Olha Madylus offers a selection of tips and activities for familiarising children with the sound of English and offers a practical way to introduce the alphabet using phonics.
Introduction – Foundations
The sound system of English
Begin by teaching children to recognise, understand and produce the spoken word through games, songs and stories. Allow them to hear plenty of English from you, so try to maximise your English and minimise their mother tongue in the classroom (you can also use videos, tapes, songs, etc) so they become accustomed to the sounds of English. Young children will quickly learn English words if you introduce them with a picture that clearly shows the meaning or you can point to the object in the classroom, e.g. chair, door, window.
Encourage them to speak English by repeating you, joining in chants and songs and responding to simple questions. This foundation is vital to make meaningful links to the sound system of English. Learning sounds and letters without understanding any words is a purely mechanical and potentially off-putting experience for them.
It is possible to introduce letters after only a few hours of English classes as long as the children have already been introduced to English vocabulary – they understand the meaning of words and are able to recognise the word when it is spoken.
Doing a little regularly and incorporating reading and writing into every lesson is a good idea. It gives the lesson variety and ensures students are not overloaded.
Before introducing letters, however, consider how children learn their mother tongue and whether they are already familiar with, or learning, the Roman alphabet.
Some activities for learning and practising the sound of English
It is possible to have a lot of input in every lesson. Don’t underestimate what children can learn and give them plenty of opportunities to pick up new language. Along with introducing new songs, chants and vocabulary (see the Beginning vocabulary section for ideas), and practising them, you could try the following activities:
Copy the action
This is a TPR (Total Physical Response) action game. Call out action words like swim, jump and hop while doing the actions and get the children to copy the actions, moving around the classroom as they are listening to the words.
This type of activity ensures that children are learning/practising the words meaningfully, and by being physically involved they will enjoy the game, which makes the words more memorable. Getting children to move around in the lesson helps them to either use up the energy they have or re-energise and focus if they are sluggish or distracted.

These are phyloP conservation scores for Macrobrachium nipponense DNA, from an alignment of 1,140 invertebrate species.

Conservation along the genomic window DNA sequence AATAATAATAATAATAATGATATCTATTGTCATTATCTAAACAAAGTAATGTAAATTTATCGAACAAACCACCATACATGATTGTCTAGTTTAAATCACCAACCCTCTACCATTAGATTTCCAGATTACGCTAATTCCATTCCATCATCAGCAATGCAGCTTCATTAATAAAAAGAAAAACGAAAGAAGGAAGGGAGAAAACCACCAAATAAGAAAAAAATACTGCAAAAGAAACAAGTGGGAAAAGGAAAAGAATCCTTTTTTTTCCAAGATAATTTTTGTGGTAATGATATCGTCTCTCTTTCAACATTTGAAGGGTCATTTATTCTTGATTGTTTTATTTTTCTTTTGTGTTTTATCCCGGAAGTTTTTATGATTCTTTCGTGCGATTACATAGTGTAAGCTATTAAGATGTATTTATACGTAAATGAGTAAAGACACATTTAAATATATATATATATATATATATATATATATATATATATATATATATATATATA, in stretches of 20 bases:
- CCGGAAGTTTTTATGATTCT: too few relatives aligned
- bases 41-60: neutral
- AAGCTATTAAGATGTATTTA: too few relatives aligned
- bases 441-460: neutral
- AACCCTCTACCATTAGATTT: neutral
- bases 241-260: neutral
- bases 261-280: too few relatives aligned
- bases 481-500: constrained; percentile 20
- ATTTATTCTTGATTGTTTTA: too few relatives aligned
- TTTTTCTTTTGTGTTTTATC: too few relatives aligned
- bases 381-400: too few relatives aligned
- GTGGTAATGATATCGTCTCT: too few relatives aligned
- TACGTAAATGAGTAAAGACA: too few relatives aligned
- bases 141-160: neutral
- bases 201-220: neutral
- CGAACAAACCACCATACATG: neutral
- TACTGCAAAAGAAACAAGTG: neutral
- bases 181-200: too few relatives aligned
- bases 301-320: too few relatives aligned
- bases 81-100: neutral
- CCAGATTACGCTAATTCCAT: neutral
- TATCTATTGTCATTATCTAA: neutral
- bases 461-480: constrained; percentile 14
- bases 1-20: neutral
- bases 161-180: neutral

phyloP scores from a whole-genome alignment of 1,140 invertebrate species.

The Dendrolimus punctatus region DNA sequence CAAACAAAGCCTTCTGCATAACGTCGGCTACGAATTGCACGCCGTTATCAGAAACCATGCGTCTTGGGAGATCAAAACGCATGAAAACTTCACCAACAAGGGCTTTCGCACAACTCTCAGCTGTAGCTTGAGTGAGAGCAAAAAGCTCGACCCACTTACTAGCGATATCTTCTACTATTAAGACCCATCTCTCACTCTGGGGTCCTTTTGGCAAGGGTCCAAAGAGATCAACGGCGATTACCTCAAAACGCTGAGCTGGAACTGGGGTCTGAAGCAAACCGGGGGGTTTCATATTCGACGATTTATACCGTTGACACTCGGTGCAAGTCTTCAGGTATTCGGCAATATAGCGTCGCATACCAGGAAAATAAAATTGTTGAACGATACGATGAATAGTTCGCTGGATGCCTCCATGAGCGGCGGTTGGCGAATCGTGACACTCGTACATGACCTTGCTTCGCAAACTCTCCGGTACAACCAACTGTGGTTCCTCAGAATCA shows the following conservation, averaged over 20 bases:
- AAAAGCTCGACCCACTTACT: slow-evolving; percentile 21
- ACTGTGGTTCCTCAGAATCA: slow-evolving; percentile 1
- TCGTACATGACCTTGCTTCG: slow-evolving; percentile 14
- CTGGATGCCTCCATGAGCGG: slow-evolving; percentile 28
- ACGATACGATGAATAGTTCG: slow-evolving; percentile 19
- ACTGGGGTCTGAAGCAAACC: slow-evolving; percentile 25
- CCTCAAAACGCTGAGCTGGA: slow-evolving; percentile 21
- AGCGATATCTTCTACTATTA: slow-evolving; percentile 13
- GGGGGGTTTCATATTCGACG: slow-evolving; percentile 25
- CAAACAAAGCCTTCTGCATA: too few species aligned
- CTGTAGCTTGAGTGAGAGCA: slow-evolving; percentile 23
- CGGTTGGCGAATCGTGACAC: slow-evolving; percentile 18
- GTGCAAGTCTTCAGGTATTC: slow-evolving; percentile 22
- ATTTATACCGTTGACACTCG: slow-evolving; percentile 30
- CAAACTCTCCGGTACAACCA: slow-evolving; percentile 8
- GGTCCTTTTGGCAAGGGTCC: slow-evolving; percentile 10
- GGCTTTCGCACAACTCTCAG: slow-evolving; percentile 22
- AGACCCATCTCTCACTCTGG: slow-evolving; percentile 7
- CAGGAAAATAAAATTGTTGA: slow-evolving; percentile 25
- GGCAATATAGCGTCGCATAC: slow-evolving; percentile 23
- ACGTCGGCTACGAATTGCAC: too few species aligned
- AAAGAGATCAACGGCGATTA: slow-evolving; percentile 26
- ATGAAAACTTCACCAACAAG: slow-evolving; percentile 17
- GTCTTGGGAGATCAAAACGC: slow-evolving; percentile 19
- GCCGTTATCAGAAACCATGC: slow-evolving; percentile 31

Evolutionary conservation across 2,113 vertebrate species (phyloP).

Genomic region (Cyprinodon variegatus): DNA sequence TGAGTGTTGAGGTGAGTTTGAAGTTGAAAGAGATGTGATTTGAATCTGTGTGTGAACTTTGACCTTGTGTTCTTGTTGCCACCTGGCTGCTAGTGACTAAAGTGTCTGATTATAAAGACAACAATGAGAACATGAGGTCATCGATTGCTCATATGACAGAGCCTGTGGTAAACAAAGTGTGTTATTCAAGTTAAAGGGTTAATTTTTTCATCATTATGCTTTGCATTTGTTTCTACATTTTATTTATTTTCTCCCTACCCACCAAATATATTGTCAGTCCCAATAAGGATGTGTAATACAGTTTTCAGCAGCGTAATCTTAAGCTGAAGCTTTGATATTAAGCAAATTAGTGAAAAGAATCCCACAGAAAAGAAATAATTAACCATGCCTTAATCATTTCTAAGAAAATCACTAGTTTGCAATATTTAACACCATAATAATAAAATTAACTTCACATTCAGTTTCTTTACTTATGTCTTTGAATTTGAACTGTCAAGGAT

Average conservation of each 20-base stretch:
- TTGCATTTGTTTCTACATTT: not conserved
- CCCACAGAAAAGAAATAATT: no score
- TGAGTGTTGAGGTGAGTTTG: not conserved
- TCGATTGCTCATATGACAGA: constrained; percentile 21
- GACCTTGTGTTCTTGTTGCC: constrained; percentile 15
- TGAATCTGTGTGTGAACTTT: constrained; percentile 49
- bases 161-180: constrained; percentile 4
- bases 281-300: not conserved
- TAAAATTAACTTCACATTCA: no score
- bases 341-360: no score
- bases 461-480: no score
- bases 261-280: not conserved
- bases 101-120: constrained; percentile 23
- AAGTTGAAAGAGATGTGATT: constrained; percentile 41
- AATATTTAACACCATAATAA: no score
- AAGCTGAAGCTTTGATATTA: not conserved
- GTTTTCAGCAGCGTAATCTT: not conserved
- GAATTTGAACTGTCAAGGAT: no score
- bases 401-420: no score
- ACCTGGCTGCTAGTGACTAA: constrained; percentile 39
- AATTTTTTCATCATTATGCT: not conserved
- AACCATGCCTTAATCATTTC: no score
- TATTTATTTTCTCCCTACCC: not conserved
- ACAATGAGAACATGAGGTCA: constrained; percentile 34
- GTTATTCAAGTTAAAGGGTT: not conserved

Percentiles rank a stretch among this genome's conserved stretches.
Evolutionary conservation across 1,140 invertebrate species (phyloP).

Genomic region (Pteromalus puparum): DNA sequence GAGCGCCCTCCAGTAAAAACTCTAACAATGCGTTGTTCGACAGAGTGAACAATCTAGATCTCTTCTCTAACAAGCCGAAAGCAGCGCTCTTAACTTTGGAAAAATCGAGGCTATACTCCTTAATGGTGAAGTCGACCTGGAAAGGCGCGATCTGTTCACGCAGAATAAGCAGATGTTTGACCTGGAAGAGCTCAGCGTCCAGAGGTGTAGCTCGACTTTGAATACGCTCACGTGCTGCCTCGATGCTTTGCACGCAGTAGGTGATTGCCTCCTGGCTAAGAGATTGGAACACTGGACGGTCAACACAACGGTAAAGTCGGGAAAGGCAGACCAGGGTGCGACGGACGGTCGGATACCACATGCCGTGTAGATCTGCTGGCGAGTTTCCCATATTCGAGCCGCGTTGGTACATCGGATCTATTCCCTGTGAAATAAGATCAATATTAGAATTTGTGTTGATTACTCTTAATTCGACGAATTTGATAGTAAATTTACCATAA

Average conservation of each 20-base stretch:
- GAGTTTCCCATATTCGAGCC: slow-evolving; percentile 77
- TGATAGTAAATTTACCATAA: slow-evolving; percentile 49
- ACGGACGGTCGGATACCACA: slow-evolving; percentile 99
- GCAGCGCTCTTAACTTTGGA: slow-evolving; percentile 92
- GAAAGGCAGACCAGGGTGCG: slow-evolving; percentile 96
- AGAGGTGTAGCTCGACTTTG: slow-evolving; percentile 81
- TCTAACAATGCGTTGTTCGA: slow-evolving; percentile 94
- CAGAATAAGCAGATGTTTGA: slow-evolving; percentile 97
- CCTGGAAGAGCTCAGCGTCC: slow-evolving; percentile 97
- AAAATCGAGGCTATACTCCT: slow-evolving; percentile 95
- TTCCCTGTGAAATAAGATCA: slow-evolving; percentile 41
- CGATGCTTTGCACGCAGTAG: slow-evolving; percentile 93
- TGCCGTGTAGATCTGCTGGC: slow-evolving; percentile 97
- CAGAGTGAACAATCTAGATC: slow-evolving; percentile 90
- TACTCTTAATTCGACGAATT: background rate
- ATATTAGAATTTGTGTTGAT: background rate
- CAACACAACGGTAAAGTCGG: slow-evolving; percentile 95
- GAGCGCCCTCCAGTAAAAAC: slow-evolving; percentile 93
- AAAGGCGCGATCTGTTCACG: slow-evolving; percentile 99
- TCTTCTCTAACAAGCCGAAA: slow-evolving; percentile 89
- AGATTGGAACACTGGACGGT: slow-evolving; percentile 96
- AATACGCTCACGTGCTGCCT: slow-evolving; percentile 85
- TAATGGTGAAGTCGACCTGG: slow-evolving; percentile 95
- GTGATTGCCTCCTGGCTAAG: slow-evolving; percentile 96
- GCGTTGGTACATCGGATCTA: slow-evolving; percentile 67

Speak and point
In this game, children should point at appropriate objects in the room as you call out the names. Children do pick up new words quickly, but they also forget quickly, so it’s a good idea to keep revising and recycling vocabulary. When they are able to remember the words, they will feel a sense of success and be motivated to learn more.
Stories and colouring
Stories are a great way to practise and/or introduce language meaningfully. A quiet game/task based on the story is drawing and colouring in. Quiet activities like this allow children to process the language and have a rest, while you can monitor them and have one-to-one dialogues with them about what they are doing. For example if they are drawing a picture which includes target vocabulary of animals, you can say, ‘That’s a lovely blue tiger' or ‘What a funny dog’, etc, allowing them to hear the target language in a personalised context.
Introducing letters – a phonics approach
A phonic approach is far more useful initially than learning the names of the letters. ‘Knowing’ the alphabet – as in, reciting the names of the letters in the correct order – is not useful if the children aren’t able to match the sound with the written letter. Here are two activities you can use and repeat to introduce, and practise, the letters of the alphabet.
Seven phonics letters
- Prepare 26 flash cards, each one with a letter of the alphabet in lower case (it is also possible to buy ready-made letter flashcards, as well as cards that show common letter combinations such as ‘ow’, ‘ee’, ‘ea’ etc).You can find the onestopenglish flashcards here.
- Take letters A to G and show them one at a time, saying the sound each letter makes. (For the letter ‘c’ use the ‘k’ sound as this will be more useful initially.) Let the children hear the sound and encourage them to repeat it.
- In your next class, introduce the next seven letters of the alphabet (H to N), and so on, until you've introduced all the letters.
- Hold up a letter and ask ‘Is this a /b/?’ or ‘What is this?'
- Pin the letters on the board and ask children to run up one at a time and ‘slap’ the letter you call out (phonically).
- Ask the children if they know any words that begin with this sound. This is great for using what they already know and making the strong connection between words, letters and sounds.
How to teach skills
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Beginning reading and writing: Introducing letters